One-time slave quarters will be recreated at former US President Thomas Jefferson's home, and more of the Declaration of Independence writer's living quarters will be restored using a $10 million gift from a philanthropist who has a keen interest in the nation's history.
Mulberry Row, the community where slaves lived on the Monticello plantation in Virginia, will be reconstructed. Monticello officials plan to rebuild at least two log buildings where slaves worked and lived and will restore Jefferson's original road scheme on the plantation. The gift will also fund the restoration of the second and third floors of Jefferson's home that are now mostly empty and will replace aging infrastructure.
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Archaeologists and historians designing the project will follow a drawing Jefferson made in 1796, describing the material and dimensions of the log structures along Mulberry Row. Over the next two years, they plan to rebuild a structure described as being among "servants' houses of wood, with wooden chimneys and earth floors."
It's believed to have housed members of the extended Hemings family, who held important positions at Monticello. Most historians believe Sally Hemings, a slave, had a relationship with the third president and that he was the father of her six children.
"By bringing back the place, we bring back the people, and we're able to put a face on slavery," says senior curator Susan Stein. "It's actually the lives of people."
Rubenstein told The Associated Press he has become a student of Jefferson in recent years since purchasing several copies of the Declaration of Independence and came to admire the man who wrote that "all men are created equal."
"I think it's important to tell people the good and the bad of American history, not only the things that we might like to hear," Mr. Rubenstein says. "And the bad of it is that as great as Jefferson was, nobody can deny that he was a slave owner.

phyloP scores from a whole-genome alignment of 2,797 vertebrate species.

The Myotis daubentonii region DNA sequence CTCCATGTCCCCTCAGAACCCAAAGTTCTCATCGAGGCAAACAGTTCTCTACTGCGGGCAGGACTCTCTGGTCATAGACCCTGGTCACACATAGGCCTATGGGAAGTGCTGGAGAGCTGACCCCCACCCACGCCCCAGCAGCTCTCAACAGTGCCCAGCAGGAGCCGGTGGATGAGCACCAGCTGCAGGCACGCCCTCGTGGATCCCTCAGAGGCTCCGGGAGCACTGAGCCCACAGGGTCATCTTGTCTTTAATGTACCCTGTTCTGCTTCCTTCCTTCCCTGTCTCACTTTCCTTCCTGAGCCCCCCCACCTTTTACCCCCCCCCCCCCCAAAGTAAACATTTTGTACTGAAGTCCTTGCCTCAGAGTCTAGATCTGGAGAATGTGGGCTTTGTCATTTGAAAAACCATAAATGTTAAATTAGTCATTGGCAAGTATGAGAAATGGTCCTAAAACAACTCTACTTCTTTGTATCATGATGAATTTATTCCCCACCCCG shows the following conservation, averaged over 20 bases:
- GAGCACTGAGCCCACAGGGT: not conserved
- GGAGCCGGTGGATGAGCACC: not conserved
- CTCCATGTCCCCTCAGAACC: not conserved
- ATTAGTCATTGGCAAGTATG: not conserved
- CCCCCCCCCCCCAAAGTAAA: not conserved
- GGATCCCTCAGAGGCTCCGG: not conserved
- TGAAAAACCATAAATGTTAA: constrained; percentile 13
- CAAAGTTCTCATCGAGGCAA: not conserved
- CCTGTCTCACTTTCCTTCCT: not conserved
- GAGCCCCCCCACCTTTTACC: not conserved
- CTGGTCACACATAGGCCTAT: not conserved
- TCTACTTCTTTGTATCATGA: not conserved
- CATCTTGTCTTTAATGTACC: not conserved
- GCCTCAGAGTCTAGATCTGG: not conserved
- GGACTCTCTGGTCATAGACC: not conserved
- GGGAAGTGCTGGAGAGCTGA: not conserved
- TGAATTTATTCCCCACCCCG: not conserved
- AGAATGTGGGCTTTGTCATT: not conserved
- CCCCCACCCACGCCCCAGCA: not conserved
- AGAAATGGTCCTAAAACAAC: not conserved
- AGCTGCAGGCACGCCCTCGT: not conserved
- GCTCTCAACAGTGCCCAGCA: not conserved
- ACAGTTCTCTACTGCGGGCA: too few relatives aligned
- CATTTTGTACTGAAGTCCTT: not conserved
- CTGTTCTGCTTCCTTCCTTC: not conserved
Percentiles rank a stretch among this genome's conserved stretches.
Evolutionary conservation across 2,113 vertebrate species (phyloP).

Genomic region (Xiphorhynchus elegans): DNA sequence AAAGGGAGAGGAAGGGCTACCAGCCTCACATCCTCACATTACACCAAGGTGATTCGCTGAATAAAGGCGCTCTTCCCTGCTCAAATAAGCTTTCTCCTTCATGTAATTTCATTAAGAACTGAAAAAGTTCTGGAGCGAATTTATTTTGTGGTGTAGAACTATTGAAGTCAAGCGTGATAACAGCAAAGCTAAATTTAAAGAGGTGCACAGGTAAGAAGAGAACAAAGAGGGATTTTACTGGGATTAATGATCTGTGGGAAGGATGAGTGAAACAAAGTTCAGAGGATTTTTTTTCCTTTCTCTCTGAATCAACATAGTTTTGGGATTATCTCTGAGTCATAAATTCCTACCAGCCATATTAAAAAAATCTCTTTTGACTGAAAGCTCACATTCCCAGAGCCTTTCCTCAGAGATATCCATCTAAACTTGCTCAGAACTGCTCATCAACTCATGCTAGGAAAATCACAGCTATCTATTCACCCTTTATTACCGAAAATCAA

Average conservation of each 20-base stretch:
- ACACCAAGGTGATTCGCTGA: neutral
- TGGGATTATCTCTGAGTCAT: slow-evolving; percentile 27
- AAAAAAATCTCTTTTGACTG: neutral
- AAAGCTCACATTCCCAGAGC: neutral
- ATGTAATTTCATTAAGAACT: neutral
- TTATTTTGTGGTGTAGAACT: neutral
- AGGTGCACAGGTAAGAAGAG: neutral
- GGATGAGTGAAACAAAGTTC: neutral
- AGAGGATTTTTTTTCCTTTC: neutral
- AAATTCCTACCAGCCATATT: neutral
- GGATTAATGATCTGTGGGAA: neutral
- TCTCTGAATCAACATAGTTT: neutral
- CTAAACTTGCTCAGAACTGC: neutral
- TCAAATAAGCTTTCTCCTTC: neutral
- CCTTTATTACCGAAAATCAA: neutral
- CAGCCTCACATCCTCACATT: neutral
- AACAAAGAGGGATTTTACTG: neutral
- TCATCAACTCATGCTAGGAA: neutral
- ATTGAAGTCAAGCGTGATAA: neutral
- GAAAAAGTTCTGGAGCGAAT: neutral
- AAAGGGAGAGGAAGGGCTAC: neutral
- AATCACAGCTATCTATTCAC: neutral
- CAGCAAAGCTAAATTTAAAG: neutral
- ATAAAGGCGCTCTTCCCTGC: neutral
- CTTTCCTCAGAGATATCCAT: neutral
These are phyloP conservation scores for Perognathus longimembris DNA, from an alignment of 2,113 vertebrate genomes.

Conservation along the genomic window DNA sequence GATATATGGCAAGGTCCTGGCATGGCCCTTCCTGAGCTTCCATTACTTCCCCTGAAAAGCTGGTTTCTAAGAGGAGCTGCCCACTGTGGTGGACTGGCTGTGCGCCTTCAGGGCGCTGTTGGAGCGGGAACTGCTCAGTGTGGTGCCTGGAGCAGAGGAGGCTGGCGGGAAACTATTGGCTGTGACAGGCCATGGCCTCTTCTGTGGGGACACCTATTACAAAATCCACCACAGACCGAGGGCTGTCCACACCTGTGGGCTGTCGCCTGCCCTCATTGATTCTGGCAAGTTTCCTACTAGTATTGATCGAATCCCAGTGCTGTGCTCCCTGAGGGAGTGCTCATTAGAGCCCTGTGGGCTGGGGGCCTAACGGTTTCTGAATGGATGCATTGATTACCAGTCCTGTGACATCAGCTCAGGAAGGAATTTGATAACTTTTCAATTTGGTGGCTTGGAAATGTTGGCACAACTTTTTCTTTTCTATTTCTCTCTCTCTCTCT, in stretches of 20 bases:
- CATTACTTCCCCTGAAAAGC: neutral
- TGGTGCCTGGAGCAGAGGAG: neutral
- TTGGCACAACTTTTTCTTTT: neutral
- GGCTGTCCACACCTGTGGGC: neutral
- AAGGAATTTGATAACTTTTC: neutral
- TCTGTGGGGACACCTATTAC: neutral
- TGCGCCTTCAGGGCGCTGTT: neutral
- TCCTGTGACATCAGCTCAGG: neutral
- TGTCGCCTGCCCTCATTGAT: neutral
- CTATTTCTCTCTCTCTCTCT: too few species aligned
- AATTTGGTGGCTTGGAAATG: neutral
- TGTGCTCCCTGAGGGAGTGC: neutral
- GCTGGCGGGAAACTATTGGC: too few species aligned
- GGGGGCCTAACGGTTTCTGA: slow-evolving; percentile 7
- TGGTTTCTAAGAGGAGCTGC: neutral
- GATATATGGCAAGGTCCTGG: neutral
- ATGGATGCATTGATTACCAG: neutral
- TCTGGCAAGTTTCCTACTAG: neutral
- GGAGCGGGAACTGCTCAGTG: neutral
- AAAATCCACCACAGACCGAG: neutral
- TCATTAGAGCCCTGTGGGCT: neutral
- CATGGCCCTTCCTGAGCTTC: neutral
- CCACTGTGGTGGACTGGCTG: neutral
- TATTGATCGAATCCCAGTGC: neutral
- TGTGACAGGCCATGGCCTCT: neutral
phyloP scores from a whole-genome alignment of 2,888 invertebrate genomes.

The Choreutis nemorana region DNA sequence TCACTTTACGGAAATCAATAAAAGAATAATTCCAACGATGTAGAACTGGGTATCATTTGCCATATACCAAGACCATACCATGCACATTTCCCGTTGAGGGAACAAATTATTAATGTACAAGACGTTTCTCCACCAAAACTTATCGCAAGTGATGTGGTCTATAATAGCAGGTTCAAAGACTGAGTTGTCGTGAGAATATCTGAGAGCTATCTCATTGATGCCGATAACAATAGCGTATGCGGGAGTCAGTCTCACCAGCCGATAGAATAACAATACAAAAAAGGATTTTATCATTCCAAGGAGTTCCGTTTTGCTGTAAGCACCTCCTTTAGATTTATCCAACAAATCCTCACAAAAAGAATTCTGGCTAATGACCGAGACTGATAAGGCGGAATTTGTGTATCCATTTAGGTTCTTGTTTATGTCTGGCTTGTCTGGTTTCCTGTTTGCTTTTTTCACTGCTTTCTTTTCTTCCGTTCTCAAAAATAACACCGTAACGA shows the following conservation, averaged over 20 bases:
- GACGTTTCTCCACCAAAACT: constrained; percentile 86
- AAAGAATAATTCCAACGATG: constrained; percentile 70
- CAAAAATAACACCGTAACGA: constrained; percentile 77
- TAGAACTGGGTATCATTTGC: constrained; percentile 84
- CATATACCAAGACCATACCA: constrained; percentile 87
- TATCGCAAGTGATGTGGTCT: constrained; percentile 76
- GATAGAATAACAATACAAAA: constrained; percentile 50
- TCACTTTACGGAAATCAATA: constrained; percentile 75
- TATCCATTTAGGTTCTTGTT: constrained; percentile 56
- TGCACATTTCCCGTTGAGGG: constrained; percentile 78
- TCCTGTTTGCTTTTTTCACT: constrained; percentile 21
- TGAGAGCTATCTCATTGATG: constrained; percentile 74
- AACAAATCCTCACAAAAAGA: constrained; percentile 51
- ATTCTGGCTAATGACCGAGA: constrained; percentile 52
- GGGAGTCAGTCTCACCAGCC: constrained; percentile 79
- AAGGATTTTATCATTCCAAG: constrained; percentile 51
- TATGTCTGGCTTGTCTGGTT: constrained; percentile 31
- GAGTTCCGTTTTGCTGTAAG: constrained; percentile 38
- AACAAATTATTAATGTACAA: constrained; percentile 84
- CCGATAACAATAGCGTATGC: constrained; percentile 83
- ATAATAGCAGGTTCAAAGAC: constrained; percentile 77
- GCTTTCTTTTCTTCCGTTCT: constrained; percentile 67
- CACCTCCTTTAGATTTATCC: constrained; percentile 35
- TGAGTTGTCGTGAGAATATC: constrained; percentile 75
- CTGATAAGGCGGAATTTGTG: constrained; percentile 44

"I think if Jefferson were around today, he would say 'I would like to see Monticello restored as it was.' "
The gift follows major donations Rubenstein has made to preserve US history at former President George Washington's Mount Vernon estate, at the earthquake-damaged Washington Monument in the nation's capital, and elsewhere.
He said he's driven, in part, by concern that Americans don't know enough about their history.
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Leslie Green Bowman, the president and CEO of the Thomas Jefferson Foundation, called Rubenstein's gift "transformational." It ranks among the top five gifts in the foundation's history since it purchased the estate in 1923 and began restoring Monticello for historical tours.
Monticello has been studying slavery for decades and has provided descriptions of slave life since 1993. Rebuilding sites where slaves lived and worked on Mulberry Row, though, represents a change to include even more African-American history.
"It's a huge step forward that we're including that story as an essential part of Monticello's history," Bowman says. "Jefferson did not live here in a vacuum."
Saudi Arabia has launched its first visual campaign against the abuse of women, designed to encourage female victims to come out of hiding and to have a global impact at a time of change in the kingdom.
The advertisement shows a woman wearing a full veil or niqab, her made-up eyes staring out from the heavy cloth with one of them blackened and bruised.
Underneath, a caption reads: “Some things can’t be covered – fighting women’s abuse together.”
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“Women’s abuse is a real taboo subject in the kingdom of Saudi Arabia,” said a statement by the campaign. “Nobody really knows the statistics, as it is never spoken about.”
The goal was to create an ad that would have a significant impact worldwide at a time when women in the ultra-conservative kingdom are starting to see some changes.
Recently, King Abdullah swore in the country's first female members of the Shura Council, and the Justice Ministry registered the first female lawyer. Saudi women have been allowed to ride bicycles and motorbikes, signaling a shift toward greater freedoms in a country where they still can’t drive cars and have to be escorted by male guardians wherever they go.
“The veil does not only hide women's abuse, but it’s also a representation of the social veil behind which a lot of societal deficiencies hide,” Fadi Saad, managing director of Memac Ogilvy Riyadh, told Thomson Reuters Foundation.
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He said the backing of the King Khalid's Foundation – with its links to the kingdom’s royal family – was key to being able to launch such a potentially controversial campaign in the conservative country.
KKF has also identified a list of social policies they are working toward legislating and implementing, Saad added.
“It is one bold first step toward legislation to fight women’s abuse in the kingdom of Saudi Arabia,” he said. “We believe that the authorities are ready to support such a drive today given the evolution that is taking place in the country.”
The global poor already prefer savings to loans, but add in an additional monetary incentive to save and piggy banks begin to fill even faster.
After years of hype about microlending being the key to upward economic mobility for the world's poor, relying on simple savings may seem like a set-back. But savings can be a debt-free way to build wealth, make investments, and better one's life.